A copy of the complaint against Zhao was obtained today from the office of Milwaukee U.S. Attorney James L. Santelle.

    “There is probable cause to believe that Hua Jun Zhao has committed the crime of economic espionage,” FBI Special Agent Gerald Shinneman wrote in his nine-page affidavit.

    Zhao joins a Motorola Inc. engineer and a researcher at Dow AgroSciences LLC who, in separate cases, have been accused by the U.S. of economic espionage or stealing on behalf of Chinese entities.

    Zhao is in the Milwaukee County Jail and no bail has been set, said Fran McLaughlin, a spokeswoman for the Milwaukee County Sheriff’s Department.

    Hearing Set

    Dean Puschnig, a spokesman for Santelle, declined to comment on the status of Zhao’s case. Theft of trade secrets to benefit a foreign government is punishable by as long as 15 years’ imprisonment. A preliminary hearing for Zhao is set for April 11 before Magistrate Judge Patricia Gorence in Milwaukee.

    Juval Scott, a federal public defender representing Zhao, said in a phone interview today that her office had no information beyond what is contained in the criminal complaint.

    “We’re looking forward to discovery,” Scott said. “This is an unusual case. Nationwide there have only been a few cases.”

    Hanjuan Jin, a former Motorola software engineer, last year was sentenced to four years in prison for stealing trade secrets from the company. While accused of planning to share that information with a company that had ties to the Chinese military, she was acquitted of economic espionage.

    A former Dow AgroSciences researcher, Kexue Huang, was sentenced to seven years and three months in federal prison in 2011 after pleading guilty in two consolidated cases to stealing trade secrets to benefit a Chinese university.

    Three Bottles

    Zhao had been conducting pharmacology research at the university as an assistant to Dr. Marshall Anderson, according to Shinneman’s affidavit.

    On Feb. 22, Anderson reported to university security that three bottles of a powdery compound identified only as C-25, for which he held the patent, had disappeared from his office, the FBI agent said. The vials were worth about $8,000, Shinneman said.

    A review of security video showed Zhao was the only person to enter or leave Anderson’s office around the time the bottles disappeared, according to the affidavit.

    University security also learned Zhao had been in China from December to February and stated on his resume that he was an assistant professor at Zhejiang University, Shinneman said.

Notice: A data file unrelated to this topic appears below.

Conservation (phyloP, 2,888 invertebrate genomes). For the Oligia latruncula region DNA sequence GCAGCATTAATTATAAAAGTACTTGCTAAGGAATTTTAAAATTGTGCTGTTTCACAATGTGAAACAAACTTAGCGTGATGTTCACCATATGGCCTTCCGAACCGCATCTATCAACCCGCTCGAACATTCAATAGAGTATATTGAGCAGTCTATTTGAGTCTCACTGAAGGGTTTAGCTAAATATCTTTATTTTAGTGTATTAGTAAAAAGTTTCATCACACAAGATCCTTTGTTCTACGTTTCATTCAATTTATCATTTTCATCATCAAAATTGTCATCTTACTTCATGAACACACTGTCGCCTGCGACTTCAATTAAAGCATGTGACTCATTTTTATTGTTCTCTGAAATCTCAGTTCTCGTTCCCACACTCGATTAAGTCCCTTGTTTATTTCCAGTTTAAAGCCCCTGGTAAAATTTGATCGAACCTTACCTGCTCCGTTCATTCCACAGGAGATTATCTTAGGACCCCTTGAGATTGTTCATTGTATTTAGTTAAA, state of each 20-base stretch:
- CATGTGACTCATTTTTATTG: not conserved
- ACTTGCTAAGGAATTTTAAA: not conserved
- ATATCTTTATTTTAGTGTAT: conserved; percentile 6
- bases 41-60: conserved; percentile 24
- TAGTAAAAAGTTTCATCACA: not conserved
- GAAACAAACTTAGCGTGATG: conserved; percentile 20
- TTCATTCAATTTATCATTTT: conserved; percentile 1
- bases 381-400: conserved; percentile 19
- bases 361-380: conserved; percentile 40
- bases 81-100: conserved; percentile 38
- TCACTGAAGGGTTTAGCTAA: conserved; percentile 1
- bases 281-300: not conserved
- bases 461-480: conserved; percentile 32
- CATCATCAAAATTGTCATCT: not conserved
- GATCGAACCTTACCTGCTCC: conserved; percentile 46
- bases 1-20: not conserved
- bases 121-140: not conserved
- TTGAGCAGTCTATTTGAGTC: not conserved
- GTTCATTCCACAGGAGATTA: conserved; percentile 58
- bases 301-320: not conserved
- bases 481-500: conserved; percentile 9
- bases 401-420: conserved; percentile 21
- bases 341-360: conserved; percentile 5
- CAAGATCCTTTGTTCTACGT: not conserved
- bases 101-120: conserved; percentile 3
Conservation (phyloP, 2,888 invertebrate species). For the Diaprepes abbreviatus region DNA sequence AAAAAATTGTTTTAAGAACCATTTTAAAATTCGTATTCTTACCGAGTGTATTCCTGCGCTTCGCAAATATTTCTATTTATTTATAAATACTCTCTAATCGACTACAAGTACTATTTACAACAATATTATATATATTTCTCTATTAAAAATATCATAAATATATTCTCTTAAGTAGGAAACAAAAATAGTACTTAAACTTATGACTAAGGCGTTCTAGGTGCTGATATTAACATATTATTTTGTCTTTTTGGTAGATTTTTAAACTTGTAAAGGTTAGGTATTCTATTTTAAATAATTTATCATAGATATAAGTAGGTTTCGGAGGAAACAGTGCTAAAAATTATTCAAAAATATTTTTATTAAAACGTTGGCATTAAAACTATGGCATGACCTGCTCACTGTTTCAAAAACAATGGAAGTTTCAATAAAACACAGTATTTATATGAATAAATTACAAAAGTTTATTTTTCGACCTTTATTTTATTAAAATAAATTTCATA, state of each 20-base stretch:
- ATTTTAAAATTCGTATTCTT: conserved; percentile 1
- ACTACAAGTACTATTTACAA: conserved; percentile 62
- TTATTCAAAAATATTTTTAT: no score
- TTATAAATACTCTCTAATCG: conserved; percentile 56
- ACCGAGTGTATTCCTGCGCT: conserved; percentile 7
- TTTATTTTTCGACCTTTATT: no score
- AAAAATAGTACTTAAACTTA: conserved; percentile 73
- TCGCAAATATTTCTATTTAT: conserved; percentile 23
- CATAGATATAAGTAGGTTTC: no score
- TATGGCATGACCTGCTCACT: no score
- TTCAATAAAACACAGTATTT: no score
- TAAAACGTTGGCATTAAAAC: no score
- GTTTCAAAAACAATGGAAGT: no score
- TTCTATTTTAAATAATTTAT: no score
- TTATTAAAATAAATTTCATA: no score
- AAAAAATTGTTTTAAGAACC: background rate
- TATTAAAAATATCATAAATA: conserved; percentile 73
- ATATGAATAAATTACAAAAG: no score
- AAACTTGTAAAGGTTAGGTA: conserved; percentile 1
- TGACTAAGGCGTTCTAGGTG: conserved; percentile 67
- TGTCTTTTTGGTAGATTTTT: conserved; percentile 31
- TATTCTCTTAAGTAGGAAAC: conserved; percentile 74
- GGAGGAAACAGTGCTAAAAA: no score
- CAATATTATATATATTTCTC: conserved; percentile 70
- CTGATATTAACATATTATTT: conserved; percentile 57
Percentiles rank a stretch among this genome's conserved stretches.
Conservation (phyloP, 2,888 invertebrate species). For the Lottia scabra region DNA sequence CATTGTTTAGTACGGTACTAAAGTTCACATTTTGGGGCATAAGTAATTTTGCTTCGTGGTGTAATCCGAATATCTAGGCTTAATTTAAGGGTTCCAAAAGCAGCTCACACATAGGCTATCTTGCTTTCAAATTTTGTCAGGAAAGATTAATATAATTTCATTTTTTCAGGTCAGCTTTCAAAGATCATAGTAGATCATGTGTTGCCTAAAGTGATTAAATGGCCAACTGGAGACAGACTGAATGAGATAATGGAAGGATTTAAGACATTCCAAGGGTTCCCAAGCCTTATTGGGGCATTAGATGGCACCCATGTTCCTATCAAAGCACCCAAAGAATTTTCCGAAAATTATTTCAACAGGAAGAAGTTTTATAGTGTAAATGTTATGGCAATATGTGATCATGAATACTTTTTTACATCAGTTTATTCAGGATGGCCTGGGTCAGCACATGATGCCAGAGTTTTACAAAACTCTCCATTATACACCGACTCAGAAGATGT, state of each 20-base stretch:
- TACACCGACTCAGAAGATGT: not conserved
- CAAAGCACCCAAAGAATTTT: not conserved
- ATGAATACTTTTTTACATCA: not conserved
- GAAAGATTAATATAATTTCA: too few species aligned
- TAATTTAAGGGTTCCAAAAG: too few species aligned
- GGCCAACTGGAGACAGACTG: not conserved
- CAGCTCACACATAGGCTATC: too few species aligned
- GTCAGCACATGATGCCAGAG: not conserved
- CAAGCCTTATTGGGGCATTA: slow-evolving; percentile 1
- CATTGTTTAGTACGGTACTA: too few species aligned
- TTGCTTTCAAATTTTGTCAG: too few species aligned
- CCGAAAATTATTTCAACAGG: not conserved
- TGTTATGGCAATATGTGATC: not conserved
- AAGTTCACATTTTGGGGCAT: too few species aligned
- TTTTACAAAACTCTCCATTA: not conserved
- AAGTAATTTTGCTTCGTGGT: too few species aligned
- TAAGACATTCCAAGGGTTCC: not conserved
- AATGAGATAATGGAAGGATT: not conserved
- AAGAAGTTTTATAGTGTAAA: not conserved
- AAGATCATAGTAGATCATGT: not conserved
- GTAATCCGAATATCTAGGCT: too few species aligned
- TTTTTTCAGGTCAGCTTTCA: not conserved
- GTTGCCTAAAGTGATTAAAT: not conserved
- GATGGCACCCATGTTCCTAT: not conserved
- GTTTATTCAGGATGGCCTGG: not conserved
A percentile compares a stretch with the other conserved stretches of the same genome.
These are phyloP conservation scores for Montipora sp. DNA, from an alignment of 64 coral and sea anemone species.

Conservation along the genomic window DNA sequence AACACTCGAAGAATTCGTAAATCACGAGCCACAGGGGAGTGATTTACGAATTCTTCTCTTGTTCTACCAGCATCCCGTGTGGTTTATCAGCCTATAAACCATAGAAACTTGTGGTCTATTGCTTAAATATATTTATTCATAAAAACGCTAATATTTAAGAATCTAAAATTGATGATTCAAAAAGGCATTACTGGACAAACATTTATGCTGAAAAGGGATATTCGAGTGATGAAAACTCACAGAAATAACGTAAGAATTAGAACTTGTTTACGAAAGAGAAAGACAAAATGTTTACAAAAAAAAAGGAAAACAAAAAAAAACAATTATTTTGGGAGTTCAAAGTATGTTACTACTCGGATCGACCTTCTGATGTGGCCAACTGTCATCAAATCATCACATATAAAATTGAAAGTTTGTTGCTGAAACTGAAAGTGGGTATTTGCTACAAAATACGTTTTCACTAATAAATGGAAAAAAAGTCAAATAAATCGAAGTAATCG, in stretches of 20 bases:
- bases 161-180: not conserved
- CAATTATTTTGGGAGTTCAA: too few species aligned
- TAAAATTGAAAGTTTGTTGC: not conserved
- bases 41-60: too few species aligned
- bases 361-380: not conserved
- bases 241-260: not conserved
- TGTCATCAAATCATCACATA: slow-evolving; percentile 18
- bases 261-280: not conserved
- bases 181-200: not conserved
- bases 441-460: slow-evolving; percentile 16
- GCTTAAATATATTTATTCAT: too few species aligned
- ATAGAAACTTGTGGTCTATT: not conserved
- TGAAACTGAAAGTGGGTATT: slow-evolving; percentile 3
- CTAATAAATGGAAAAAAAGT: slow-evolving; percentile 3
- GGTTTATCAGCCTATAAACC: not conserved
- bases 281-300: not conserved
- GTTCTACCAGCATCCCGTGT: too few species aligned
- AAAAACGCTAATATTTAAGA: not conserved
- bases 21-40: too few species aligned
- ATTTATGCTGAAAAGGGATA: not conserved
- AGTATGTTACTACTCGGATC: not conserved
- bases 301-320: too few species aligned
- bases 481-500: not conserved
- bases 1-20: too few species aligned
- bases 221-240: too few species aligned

Zhao also claimed on the website ResearchGate that he had discovered a cancer-fighting compound and wanted to bring it to China, the FBI agent said.

    Plane Tickets

    Federal agents, with a search warrant for Zhao’s residence on March 28, found a receipt for a package sent to his wife in China a month earlier, together with plane tickets for a flight from Chicago to China, scheduled to depart today, Shinneman said.

    At a detention hearing yesterday in Milwaukee, Assistant U.S. Attorney Tracy M. Johnson told Gorence that Zhao had sold his car prior to his arrest. Johnson told the judge that in addition to his wife, Zhao has a son living in China.

    While Zhao may not have known about the case, “he had an inkling there was a problem,” Gorence said at the hearing.

    The case is U.S. v. Zhao, 13-mj-00220, U.S. District Court for the Eastern District of Wisconsin (Milwaukee).

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    Default Re: The Chinese have stolen America's Secrets

    Special Report: How China's weapon snatchers are penetrating U.S. defenses

    By John Shiffman and Duff Wilson

    OAKLAND, California Tue Dec 17, 2013 8:38pm IST







    1 of 9. Craig Healy, the U.S. government's chief law enforcement officer for counter-proliferation, displays a set of confiscated American-made radiation-hardened microchips in his office at the Export Enforcement Coordination Center, a joint Homeland Security/FBI/Commerce operation in Northern Virginia November 21, 2013.
    Credit: Reuters/Kevin Lamarque

    Craig Healy, the U.S. government's chief law enforcement officer for counter-proliferation, displays a set of confiscated American-made radiation-hardened microchips in his office at the Export Enforcement Coordination Center, a joint Homeland Security-FBI-Commerce operation in Northern Virginia November 21, 2013. REUTERS-Kevin Lamarque

    Craig Healy, the U.S. government's chief law enforcement officer for counter-proliferation, holds seized radiation hardened integrated circuits in his office at the Export Enforcement Coordination Center, a joint Homeland Security-FBI-Commerce operation in Northern Virginia November 21, 2013. REUTERS-Kevin Lamarque

    U.S. Homeland Security Investigations agents found 200 radiation-hardened microchips worth $300,000 in this baby formula tub, seen in an evidence photo provided by Homeland Security Investigations, during an attempt to smuggle the chips out of the United States to China on December 11, 2011 in Long Beach, California. REUTERS-U.S. Homeland Security Investigations-Handout